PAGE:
Yesterday’s post about the uncompromising nature of the Minnesota Republicans’ commitment to their no-new-taxes position sparked a lot of questions about the role of Grover Norquist and the tax pledge that his organization, Americans for Tax Reform, plays, and some specific questions about which Minnesota Republicans have signed Norquist’s “Taxpayer Protection Pledge.”
The short answer is that 12 of Minnesota’s 37 Republican state senators have signed the pledge and 25 of the 72 Repub state representatives have signed. The signatories include three of the four top leaders of the Repub caucuses. Speaker Kurt Zellers and House Majority Leader Matt Dean have signed. Senate Deputy Majority Leader Geoff Michel has signed but Senate Majority Leader Amy Koch has not.
This link to Norquist’s outfit, Americans for Tax Reform, will get you the complete list of the state legislator signatories, sorted by state, if you want to check exactly which Minnesotans have signed.
Norquist, who may not be as famous as he should be, is a pivotal figure in focusing the modern Republican Party on opposition to any tax increase, now and forever. The pledge requires legislators to oppose not only any increase in tax rates, but also to oppose the closing of tax loopholes unless the revenue raised by closing the loophole would be completely offset by a decrease in rates somewhere else in the tax structure.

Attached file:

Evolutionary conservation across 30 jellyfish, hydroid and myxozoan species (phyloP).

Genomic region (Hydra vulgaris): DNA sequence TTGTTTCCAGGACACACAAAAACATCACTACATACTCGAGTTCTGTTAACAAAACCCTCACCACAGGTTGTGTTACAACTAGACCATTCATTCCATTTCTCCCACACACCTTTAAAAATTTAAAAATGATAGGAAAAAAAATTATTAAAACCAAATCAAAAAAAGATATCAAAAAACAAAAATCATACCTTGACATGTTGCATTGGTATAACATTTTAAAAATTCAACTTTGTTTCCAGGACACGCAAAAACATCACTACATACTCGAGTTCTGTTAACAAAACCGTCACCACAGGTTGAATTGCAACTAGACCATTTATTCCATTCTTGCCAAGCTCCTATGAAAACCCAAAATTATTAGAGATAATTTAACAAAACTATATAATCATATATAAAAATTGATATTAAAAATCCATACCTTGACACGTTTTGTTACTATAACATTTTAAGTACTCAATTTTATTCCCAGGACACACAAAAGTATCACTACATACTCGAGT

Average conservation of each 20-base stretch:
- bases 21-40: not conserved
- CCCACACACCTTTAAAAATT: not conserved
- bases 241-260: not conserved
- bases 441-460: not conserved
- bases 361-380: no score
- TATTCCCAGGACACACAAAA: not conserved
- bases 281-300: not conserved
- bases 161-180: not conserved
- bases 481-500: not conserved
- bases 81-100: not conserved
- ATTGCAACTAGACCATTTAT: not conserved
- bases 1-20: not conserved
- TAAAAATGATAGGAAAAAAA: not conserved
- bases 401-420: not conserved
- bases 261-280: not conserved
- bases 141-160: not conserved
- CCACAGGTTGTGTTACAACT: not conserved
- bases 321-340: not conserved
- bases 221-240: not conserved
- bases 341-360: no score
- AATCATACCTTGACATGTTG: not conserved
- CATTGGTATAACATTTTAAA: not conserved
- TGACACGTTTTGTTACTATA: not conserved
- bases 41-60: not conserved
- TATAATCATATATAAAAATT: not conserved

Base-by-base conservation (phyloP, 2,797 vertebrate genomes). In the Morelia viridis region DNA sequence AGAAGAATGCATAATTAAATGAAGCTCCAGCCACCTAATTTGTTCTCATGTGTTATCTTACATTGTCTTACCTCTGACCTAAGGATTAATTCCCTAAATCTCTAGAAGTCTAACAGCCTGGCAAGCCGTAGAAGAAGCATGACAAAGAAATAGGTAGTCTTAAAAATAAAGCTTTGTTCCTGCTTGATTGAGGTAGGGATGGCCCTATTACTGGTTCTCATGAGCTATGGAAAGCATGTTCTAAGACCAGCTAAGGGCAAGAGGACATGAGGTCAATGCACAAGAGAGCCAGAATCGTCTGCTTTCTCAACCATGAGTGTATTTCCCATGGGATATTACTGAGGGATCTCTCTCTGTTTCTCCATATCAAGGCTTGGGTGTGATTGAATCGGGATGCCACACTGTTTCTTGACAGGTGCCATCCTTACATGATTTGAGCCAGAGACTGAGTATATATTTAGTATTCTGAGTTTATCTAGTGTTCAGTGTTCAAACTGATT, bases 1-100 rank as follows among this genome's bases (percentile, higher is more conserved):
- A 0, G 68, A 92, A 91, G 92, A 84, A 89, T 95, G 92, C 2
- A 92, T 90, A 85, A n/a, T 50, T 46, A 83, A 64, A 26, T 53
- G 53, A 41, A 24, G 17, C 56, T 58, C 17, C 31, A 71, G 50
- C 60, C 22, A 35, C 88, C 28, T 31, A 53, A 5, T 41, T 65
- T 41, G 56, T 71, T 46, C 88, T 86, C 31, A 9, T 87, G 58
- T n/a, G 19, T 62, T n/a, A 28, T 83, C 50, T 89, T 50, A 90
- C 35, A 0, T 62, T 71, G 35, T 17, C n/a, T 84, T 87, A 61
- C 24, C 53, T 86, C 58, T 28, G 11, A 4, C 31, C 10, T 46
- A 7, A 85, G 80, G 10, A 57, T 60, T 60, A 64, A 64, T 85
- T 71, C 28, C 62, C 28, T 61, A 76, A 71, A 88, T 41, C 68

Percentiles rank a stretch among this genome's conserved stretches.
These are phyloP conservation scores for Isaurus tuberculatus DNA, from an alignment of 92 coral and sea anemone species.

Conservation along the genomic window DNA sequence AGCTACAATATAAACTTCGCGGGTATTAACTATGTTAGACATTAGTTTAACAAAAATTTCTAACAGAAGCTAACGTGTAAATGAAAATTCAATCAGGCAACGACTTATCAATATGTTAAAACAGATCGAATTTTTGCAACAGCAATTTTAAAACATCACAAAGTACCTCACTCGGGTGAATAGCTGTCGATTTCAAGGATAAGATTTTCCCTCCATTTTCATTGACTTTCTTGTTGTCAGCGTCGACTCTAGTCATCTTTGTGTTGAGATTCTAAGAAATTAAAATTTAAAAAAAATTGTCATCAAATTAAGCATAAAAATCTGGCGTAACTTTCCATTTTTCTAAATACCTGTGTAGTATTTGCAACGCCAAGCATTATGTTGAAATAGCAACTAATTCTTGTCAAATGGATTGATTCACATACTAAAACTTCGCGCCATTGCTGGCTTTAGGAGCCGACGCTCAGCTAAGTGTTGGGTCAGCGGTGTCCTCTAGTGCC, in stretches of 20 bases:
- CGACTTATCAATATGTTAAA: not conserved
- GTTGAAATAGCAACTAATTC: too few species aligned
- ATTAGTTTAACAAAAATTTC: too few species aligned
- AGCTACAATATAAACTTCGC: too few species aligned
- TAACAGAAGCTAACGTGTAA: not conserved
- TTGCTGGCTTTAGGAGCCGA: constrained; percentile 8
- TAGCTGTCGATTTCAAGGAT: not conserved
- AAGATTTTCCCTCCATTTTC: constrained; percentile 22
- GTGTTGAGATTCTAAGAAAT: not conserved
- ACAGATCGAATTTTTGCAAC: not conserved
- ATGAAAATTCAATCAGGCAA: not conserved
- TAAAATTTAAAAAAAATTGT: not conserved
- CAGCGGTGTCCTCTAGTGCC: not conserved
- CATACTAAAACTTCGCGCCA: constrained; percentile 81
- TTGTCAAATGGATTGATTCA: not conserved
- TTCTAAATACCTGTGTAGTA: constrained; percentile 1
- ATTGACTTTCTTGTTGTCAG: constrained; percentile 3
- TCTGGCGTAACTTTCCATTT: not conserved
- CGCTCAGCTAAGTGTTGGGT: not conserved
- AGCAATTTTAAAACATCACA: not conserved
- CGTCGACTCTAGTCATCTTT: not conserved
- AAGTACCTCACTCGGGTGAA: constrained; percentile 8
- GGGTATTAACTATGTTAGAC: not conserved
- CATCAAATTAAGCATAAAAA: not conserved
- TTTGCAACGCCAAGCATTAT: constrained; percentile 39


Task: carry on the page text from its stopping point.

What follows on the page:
This element of the pledge, by the way, seems to be on the table in Washington, and not getting the attention it deserves. President Barack Obama has tried to put Repubs on the defensive by proposing to eliminate things like tax breaks for the owners of corporate jets. At first Repubs just said no, but if you listen carefully, the position has changed so that Repubs don’t have to defend obscene loopholes but can still keep the pledge. As House Republican leader Eric Cantor said this week: “If the president wants to talk loopholes, we’ll be glad to talk loopholes [but] we’re not for any proposal that increases taxes, and any type of discussion should be coupled with offsetting tax cuts somewhere else.”
Norquist has said: “My goal is to cut government in half in twenty-five years, to get it down to the size where we can drown it in the bathtub.”
He is a powerful kingmaker in Republican politics and is not shy about attacking anyone who wobbles after signing the pledge. When Sen. Tom Coburn, R-Okla., suggested that the oath he took to the Constitution might outweigh his pledge to the anti-taxers, Norquist replied: “Coburn said on national TV today that he lied his way into office and will vote to raise taxes if he damn well feels like it, never mind what he promised the citizens of Oklahoma.”
The Strib’s Washington guy, Kevin Diaz, had little trouble getting Norquist to express his feelings about the tax component of the Minnesota situation. Norquist called Gov. Mark Dayton a “fanatic,” and described Dayton’s call for a tax on millionaires “his hate and envy tax increase.”
I was surprised only one-third of the Repub legislators have signed the pledge, but I gather Norquist puts top priority on federal office-seekers. For example, 235 out of 242 Repub members of the U.S. House, including all four Minnesota Repub congressmen, have signed the pledge, according to the list maintained by Americans for Tax Reform.